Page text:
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Clothing Ebenezer Scrooge and Company
Visions of sugarplums may be dancing in someone’s head this holiday season, but not in Daniella Toscano’s.
When she closes her eyes, the UNLV alum sees Dickensian characters — Scrooge, Tiny Tim, Bob Cratchit, and those three well-known spectral representations of Christmases past, present, and yet-to-come.
She was the costume designer for Nevada Conservatory Theatre's production of the A Christmas Carol this year. So Toscano sees all those characters as well as the 700 costume pieces — gowns, trousers, jackets, hats, walking sticks, and nightshirts — it takes to clothe them.
‘A Whole New Story’
Creating those costumes was both great fun and a great challenge, said Toscano, ’12 BA Studio Arts.
“I think because (A Christmas Carol) has been done so many times I had to proactively make an effort to get rid of all my preconceived notions and focus on the script that we were provided,” she said.
“I read the script as though it was a whole new story. That way I’m making a clear palette. I am reading what these characters are saying and then I create the visuals in my mind,” she said. “I pick up on cues. How do the characters speak to each other? It gives me maybe a sense of color or a sense of textures. Sometimes I see a whole outfit right then and there.”
Her personal favorite design in this Carol is the one she developed for MFA acting candidate Madison Kisst as the Ghost of Christmas Past. Her favorite costume as worn on stage is the one that Lucy, portrayed by MFA acting candidate Stefanie Resnick, wears to the Christmas party given by Scrooge’s nephew. Of the latter, Toscano said, “Lucy is funny and flirty. Her party gown with its hoop skirt is boldly colored with lots of froufrou embellishments, so perfect for the character.”
Watch for It
For those who have not yet seen this year’s A Christmas Carol, some things to watch for when you go are:
• The Fezziwig party — Toscano said the scene brought candy to mind. As a result, all the characters are dressed in what she describes as “cotton candy colors and textures” with some candy cane mixed in.
• The nature/old world motif for the Ghost of Christmas Past — Toscano said that where that character often is portrayed as a jolly Santa spirit, Tuscano saw the character as being earthier and chose to use natural elements in the costume.
• The “blue world” inhabited by Ebenezer Scrooge and his family, including his sister and nephew — “I saw blue as their connecting colors and they are the only ones that live in that ‘blue world.’”
How She Got Her Start
Toscano, a Durango High School graduate who minored in theatre at UNLV, said she began drawing as a child. “I’ve always drawn people. For a while I wanted to be a character designer for animation. That’s the reason I went into art. But I also really like to sing, so I took some opera classes at UNLV.”
Eventually, she said, the love of character design morphed into costume design for theater.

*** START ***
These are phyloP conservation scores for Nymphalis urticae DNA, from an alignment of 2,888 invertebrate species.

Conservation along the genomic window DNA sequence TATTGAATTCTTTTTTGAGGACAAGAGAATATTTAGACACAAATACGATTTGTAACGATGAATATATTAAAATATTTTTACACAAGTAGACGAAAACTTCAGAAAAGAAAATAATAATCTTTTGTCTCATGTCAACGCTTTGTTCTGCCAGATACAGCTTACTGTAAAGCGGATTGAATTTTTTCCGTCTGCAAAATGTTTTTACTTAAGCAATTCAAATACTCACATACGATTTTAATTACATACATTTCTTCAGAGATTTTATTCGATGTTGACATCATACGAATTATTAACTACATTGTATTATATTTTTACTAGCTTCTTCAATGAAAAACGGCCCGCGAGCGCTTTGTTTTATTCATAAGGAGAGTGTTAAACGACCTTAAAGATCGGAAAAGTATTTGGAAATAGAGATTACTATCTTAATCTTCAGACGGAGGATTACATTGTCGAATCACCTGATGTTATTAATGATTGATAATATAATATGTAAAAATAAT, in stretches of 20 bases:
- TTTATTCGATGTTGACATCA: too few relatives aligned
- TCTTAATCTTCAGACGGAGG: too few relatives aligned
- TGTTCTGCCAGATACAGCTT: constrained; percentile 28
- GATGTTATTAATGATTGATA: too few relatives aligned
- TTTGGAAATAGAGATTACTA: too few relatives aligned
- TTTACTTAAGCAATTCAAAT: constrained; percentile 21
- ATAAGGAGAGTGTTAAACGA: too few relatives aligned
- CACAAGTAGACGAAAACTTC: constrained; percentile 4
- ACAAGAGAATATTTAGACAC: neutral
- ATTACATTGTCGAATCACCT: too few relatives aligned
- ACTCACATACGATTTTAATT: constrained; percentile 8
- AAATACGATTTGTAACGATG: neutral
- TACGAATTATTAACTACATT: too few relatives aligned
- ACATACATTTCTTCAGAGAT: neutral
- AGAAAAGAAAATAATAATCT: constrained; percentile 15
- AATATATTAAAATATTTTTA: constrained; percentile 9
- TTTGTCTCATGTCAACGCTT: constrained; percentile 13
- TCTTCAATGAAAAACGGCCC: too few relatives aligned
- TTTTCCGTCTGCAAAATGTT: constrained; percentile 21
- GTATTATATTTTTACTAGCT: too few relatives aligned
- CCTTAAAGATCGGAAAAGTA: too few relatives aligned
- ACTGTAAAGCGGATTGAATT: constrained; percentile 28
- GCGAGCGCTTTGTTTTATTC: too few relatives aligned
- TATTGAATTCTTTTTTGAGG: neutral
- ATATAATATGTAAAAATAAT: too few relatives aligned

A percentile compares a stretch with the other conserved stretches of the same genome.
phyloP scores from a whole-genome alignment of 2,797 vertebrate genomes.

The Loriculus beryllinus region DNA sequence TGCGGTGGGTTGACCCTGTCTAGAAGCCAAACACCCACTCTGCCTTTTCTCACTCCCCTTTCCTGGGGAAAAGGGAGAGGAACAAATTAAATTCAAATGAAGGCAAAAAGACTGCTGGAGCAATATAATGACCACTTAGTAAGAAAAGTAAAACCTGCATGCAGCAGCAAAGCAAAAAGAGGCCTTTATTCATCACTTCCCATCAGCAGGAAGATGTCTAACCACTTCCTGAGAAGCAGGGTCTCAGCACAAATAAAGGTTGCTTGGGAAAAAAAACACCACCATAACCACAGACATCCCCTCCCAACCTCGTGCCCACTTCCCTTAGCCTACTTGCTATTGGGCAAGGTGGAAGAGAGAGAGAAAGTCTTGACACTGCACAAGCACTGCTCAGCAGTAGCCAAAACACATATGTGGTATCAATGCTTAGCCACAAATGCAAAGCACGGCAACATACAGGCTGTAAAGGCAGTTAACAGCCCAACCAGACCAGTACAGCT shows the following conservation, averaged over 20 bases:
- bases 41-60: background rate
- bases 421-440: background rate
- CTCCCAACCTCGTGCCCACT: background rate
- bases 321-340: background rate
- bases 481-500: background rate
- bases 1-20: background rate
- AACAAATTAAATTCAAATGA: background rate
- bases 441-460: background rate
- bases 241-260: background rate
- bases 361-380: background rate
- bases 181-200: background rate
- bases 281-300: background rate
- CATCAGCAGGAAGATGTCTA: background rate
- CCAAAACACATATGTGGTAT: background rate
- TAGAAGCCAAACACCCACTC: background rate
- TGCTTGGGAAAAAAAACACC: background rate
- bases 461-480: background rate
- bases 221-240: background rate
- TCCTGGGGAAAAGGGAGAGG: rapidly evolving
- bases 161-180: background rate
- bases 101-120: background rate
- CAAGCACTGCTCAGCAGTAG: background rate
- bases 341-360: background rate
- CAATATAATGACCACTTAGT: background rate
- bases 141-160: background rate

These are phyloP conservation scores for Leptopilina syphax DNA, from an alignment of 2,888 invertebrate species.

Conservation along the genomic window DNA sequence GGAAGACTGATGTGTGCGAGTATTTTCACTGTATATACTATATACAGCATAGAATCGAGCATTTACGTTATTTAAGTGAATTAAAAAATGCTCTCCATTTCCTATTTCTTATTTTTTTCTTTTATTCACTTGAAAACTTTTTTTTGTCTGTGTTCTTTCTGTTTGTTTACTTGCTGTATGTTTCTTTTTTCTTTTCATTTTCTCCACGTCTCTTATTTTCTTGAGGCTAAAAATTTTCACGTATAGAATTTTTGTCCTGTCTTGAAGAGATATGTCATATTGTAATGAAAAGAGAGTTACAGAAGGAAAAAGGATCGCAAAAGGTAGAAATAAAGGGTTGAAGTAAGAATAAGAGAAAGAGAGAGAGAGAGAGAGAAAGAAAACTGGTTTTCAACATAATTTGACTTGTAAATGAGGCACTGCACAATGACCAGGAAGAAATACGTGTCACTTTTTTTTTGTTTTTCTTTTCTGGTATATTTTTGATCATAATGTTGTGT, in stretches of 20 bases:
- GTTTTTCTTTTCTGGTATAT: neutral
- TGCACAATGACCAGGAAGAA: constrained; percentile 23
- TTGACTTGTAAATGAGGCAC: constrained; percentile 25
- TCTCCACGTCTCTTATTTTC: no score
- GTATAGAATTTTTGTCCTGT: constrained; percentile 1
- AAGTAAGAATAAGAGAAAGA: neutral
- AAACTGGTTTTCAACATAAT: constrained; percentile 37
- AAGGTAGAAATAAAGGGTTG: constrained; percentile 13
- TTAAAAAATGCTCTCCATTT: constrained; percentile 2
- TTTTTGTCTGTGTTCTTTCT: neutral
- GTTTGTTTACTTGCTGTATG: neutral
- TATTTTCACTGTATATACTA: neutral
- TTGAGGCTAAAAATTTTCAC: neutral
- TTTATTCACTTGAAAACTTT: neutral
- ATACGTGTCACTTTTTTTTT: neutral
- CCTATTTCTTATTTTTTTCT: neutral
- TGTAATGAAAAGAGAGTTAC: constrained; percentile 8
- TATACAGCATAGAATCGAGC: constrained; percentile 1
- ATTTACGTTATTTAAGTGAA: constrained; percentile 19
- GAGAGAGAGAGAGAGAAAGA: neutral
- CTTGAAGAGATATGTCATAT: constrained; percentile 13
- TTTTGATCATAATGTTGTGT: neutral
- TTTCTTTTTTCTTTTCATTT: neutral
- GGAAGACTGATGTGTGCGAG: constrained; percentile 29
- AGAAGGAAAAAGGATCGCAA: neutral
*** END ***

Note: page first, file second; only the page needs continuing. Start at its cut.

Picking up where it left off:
It was at UNLV that she got her first "break.” She began by helping professors locate costume items for productions, for instance a necklace to accompany a specific dress. But then, just before she graduated in 2012, she was given the chance to be costume designer for her first show, the opera Carmen.
“It was amazing — a dream come true. I remember it being really stressful, though,” Toscano said. The elaborate production had a large and varied chorus, including men in (rented) military uniforms and a separate children's chorus.
“It was getting to be crunch time, the last week of dress rehearsals, and (the costume for the lead character) Carmen wasn’t ready. The chorus already had two costume changes and Carmen wasn’t ready. I had a mini breakdown. Luckily the director (music professor and director of UNLV Opera Linda Lister) and stage manager Martha Banks, said, ‘It’s okay and we’re going to get through it’ and we did.”
Since then Toscano, who supports herself working two part-time jobs — one as a costume assistant in UNLV’s costume shop and one singing in a mini-opera show in the Grand Canal Shops at the Venetian, has designed the costumes for each spring’s UNLV Opera production.
“Every show I have done so far has been very different stylistically.” Elixir of Love, for instance, was set in contemporary Las Vegas, she said, adding that that meant designing outfits such as tourist wear and casino employee uniforms. Ariadne auf Naxos gave her a chance to design both retro and fantasy styles.
Next up for Toscano will be UNLV Opera’s production of La Boheme. In this production, she said, the famous opera is being given a modern twist.
Someday she would like to design costumes for a Shakespeare play. “I feel I could learn a lot. I have dealt with Shakespeare as a performer, but never as a designer.
“I would love to design (the opera) The Magic Flute one day because that show has so many fantastical elements to it. It would be a great opportunity to get creative and epic with it.”
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